This systematic review and meta-analysis included 53 published articles that involved 14,039 samples with X-ray detective rate in 163,340 observations in total in China, and there is no potential risk of publication bias. Meta-regression analyses were conducted to find potential sources of heterogeneity. In addition, a sensitivity analysis was performed to confirm the robustness of our results. Nevertheless, several limitations should be acknowledged when interpreting the findings of our study. First, because KBD occurs primarily in China, the 53 articles included in this meta-analysis were all from Asia, which could lead to a bias in statistical analyses and the estimation of X-ray detective rate on a global scale due to the variability of the sample size and the unbalanced distribution of the studies. Second, most of the studies (45/53) included in this study were retrospective observational studies, which are considered to provide moderate evidence. Thus, the conclusion drawn in this analysis is restricted by this study type. Finally, heterogeneity was observed in the study, which was not surprising as heterogeneity often exists in such meta-analyses of overall X-ray detective rate. Although subgroup and meta-regression analyses suggested that geographic region and survey year could explain a portion of the observed heterogeneity, the remaining heterogeneity among the studies was not explained by the examined variables.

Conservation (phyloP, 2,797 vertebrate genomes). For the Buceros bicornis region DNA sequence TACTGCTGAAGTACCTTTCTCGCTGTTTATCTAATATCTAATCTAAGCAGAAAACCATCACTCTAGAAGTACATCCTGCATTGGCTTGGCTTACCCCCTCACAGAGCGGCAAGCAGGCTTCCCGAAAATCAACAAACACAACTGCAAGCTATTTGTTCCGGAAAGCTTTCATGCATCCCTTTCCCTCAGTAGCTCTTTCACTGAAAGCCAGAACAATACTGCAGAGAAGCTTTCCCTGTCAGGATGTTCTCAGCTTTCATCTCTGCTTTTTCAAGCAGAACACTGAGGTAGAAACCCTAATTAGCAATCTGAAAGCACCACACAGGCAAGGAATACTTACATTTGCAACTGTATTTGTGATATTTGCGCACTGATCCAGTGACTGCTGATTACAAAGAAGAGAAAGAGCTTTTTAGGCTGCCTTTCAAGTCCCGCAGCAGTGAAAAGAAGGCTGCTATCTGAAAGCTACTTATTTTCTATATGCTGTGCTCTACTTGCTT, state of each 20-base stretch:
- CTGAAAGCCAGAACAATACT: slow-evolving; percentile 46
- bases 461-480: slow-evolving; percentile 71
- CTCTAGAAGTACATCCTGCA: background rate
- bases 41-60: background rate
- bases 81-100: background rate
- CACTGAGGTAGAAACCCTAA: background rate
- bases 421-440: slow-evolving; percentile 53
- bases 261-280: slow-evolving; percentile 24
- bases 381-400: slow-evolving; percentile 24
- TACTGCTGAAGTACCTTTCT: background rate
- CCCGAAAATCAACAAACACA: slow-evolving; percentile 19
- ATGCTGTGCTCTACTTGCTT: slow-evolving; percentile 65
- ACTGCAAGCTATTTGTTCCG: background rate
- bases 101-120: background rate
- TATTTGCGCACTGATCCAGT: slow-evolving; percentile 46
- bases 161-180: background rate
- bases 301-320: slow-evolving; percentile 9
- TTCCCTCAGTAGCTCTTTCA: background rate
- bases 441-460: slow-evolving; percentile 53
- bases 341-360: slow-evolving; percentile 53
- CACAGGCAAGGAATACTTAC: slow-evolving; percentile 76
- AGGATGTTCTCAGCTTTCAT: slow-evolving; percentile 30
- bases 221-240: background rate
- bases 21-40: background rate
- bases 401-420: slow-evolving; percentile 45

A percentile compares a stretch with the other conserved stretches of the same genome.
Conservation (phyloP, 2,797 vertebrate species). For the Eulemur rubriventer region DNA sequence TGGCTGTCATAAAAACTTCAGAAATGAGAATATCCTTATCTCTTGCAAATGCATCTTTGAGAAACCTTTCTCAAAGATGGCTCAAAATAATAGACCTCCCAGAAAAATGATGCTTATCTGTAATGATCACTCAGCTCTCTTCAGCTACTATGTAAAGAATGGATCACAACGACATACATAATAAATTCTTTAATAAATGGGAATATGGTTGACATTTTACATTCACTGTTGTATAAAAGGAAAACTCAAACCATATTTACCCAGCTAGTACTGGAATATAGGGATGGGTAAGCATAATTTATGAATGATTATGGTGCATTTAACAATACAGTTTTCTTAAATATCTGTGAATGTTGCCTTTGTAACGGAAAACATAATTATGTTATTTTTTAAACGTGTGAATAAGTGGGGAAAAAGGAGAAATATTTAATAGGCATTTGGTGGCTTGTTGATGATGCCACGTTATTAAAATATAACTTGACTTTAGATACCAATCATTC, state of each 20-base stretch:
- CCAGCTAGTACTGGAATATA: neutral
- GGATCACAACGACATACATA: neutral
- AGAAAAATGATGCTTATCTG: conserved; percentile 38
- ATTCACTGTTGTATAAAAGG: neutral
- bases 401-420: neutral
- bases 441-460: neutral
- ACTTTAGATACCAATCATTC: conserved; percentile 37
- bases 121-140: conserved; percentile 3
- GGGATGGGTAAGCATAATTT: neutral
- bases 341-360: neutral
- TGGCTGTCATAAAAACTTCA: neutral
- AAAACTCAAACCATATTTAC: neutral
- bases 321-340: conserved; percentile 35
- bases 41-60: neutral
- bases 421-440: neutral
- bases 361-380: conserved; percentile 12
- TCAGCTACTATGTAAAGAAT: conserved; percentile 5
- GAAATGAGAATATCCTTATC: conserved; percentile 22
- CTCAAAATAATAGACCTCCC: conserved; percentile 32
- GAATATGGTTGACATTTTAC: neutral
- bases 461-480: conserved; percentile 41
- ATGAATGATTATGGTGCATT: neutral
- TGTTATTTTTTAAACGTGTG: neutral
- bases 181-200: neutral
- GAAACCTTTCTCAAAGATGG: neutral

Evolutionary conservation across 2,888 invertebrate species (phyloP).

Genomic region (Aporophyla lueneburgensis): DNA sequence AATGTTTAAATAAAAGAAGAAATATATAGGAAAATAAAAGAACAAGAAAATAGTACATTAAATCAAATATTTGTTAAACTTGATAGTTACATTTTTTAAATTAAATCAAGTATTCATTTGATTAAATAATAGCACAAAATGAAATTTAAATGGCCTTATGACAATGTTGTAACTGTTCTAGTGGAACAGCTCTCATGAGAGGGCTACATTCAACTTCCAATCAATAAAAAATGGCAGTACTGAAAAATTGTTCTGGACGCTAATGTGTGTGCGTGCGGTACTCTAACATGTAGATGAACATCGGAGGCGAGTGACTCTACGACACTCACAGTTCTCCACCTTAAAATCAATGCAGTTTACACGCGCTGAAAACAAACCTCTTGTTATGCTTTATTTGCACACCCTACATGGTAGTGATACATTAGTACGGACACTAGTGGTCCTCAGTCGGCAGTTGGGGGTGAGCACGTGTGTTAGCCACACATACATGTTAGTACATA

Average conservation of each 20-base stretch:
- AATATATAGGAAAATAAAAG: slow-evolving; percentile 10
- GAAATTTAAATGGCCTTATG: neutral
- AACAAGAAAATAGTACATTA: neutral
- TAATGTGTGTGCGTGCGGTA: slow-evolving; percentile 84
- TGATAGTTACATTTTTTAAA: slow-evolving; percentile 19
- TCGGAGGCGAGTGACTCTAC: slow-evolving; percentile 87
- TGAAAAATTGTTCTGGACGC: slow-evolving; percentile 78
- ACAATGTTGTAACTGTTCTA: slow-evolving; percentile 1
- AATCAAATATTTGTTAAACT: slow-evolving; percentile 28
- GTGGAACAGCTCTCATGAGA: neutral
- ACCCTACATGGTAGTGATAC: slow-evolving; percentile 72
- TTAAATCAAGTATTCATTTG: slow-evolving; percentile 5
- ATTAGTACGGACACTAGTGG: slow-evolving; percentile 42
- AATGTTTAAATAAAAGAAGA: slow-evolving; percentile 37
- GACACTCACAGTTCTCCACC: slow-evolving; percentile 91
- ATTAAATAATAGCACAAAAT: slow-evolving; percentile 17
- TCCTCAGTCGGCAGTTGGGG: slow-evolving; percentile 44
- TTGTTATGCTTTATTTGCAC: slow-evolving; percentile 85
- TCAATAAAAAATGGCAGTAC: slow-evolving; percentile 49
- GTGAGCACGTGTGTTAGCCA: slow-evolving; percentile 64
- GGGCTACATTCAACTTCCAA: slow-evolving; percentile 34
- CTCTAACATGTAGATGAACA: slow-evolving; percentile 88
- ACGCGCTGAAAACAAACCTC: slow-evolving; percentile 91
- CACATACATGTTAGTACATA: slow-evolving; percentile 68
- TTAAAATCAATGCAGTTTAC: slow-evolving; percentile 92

In conclusion, our meta-analysis found that the estimated the overall X-ray detective rate of KBD was 11% and ranged from 8 to 15% depending on the study. Further research is required to identify effective strategies for preventing and treating KBD.
Chinese National Knowledge Infrastructure
Systematic reviews and Meta-analysis
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This work is supported by the General Financial Grant from the China Postdoctoral Science Foundation (2017 M613153), the General Financial Grant from the China Postdoctoral Science Foundation (2017 M623197). National Natural Science Foundation of China (81472924), the National Natural Science Foundation of China (81803179), the National Natural Science Foundation of China (81803178), the National Key R&D Program of China (China-Korea, grant no. 2016YFE0119100). The Fundamental Research Funds for the Central Universities and Shaanxi Natural Science Basic Research Project - General Project (Youth) (grant no. 2018JQ8025 and 2018JQ8012). The Fundamental Research Funds for the Central Universities. Innovative Training Program Fund for College Students (201610698090).